Petition calls for removal of Brie Larson in 'Captain Marvel' sequel

MCU fans are demanding that a woman of colour be cast in the lead role instead


Entertainment Desk January 28, 2020

The sequel of Disney's Captain Marvel was recently given the green signal, according to The Hollywood Reporter. While the studios are busy in finalising a director for the project, the franchise is facing opposition yet again, this time however for totally different reasons.

According to Cinema Blend, an online petition has just surfaced that is calling for the titular character to be recast with a woman of colour, much in line with the relatively better known incarnation of Captian Marvel in the comics.

The demand is made on Care2 Petitions under the title “Demand Captain Marvel is Played By a Woman of Color, Not Brie Larson!” In the petition, fans want Larson to put her talk of social justice to the test by giving a 'gay woman of colour' a chance to take on the mantle.

"We need Brie Larson to step down from her role to prove she is an ally of social justice and ensure a gay woman of color plays the role. Let Monica, the original female and black Captain Marvel instead of white-washing characters for the benefit of the straight, white men running Disney," the petition read.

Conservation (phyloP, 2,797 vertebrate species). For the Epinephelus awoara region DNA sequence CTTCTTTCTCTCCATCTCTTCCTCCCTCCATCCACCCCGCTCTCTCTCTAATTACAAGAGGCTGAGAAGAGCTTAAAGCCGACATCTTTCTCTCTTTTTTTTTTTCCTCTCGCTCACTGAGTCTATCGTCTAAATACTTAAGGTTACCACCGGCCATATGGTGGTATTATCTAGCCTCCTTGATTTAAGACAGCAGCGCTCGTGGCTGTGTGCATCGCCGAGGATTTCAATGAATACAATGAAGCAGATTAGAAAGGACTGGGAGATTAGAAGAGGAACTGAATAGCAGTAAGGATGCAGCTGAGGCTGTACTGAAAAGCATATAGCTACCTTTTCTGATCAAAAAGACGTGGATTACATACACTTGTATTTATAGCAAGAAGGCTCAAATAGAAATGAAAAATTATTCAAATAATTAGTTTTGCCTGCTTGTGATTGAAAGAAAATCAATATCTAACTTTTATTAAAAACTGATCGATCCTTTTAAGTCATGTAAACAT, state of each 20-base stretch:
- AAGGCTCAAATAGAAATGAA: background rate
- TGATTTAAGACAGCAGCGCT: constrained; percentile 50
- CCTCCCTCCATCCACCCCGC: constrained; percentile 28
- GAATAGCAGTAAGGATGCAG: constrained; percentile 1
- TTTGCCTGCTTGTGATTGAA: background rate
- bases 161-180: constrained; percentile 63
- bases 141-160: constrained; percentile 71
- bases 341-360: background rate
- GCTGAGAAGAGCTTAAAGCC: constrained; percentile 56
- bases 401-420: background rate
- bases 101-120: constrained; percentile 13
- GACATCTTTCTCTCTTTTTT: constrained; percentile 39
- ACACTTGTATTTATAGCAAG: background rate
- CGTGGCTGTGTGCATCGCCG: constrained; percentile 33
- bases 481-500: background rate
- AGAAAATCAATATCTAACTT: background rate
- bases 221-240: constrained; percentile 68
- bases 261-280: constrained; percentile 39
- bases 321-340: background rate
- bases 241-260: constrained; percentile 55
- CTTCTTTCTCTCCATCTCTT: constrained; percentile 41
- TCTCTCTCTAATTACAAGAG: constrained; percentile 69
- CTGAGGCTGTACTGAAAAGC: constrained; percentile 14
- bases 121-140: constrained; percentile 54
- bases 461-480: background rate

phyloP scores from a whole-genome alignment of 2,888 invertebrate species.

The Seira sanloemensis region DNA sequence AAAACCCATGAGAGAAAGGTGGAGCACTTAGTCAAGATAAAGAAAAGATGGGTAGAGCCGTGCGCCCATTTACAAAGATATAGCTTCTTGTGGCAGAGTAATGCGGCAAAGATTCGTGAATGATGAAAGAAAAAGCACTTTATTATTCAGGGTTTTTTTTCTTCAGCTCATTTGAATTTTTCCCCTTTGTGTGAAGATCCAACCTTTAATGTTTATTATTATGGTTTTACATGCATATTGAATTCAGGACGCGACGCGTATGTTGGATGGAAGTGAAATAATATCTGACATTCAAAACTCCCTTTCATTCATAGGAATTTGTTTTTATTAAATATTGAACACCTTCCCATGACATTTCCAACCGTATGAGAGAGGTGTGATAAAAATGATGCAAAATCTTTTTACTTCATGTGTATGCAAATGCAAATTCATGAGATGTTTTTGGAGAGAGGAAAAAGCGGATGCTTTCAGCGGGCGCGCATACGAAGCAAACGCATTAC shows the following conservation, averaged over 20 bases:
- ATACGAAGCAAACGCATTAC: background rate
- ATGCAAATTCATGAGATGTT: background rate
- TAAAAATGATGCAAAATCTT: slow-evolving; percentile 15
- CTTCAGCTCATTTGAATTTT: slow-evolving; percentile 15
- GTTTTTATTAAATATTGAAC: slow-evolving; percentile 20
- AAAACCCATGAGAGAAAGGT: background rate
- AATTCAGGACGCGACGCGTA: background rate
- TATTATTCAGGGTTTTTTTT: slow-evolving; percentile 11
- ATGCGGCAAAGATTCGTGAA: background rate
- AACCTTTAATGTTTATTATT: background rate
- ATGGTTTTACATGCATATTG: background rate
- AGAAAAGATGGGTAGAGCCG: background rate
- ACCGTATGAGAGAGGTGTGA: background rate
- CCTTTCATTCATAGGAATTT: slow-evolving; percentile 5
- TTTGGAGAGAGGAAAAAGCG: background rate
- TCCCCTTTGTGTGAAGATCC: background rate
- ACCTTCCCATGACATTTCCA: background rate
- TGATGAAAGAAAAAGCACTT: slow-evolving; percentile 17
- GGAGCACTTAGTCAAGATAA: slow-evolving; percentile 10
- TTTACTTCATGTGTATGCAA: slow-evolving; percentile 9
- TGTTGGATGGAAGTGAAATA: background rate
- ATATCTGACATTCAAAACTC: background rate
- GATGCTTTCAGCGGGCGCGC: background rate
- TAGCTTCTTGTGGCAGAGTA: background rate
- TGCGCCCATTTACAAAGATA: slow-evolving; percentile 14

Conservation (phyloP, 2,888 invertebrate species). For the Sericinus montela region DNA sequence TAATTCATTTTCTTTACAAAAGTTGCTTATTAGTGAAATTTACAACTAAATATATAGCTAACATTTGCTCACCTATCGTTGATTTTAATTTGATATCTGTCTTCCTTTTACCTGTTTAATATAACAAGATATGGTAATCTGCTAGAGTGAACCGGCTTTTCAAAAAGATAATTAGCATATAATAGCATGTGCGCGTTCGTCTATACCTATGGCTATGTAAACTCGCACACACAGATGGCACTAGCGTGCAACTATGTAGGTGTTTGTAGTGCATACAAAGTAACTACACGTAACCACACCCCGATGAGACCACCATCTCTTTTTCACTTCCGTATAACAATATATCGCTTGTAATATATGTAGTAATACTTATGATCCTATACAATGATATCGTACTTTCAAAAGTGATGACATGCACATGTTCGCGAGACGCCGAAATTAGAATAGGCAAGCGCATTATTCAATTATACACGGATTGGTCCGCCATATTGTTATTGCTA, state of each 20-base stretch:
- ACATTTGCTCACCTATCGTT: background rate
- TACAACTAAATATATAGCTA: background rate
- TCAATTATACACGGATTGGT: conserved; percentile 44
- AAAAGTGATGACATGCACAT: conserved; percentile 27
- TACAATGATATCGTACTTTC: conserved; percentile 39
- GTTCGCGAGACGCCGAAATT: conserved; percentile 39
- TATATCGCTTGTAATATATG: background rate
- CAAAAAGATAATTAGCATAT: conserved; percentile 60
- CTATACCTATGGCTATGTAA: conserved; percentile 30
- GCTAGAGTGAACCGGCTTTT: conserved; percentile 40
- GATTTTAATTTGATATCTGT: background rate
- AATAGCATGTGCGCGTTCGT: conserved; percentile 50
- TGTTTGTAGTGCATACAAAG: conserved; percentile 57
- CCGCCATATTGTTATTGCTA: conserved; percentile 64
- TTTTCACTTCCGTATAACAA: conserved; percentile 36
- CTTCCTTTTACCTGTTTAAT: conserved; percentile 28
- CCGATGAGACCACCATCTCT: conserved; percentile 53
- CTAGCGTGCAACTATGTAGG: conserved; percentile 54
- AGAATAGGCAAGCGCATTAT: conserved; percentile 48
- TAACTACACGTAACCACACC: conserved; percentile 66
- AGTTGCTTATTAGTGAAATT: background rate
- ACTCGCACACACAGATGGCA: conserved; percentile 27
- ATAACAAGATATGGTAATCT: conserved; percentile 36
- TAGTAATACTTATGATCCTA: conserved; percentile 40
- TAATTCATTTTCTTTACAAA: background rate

The fans here are referring to the character Monica Rambeau who was the second Captain Marvel in the comics, before Carol Danvers, as depicted in the Marvel Cinematic Universe (MCU). Monica Rambeau was one of the few African-American superheroes shown in the comics at the time of her debut. The character was the first African-American heroine to become part of the Avengers, of which she became the leader later on, albeit for a short time.

Meanwhile Carol Danvers is the most recent character to become Captain Marvel, taking on the identity back in 2012 . However the character existed long before that as Ms Marvel.

Additionally the petition also highlights that other than The Motion Picture and Television Fund Foundation Larson hasn't donated to any other charities.  The petition has reached more than 27,000 signatures.

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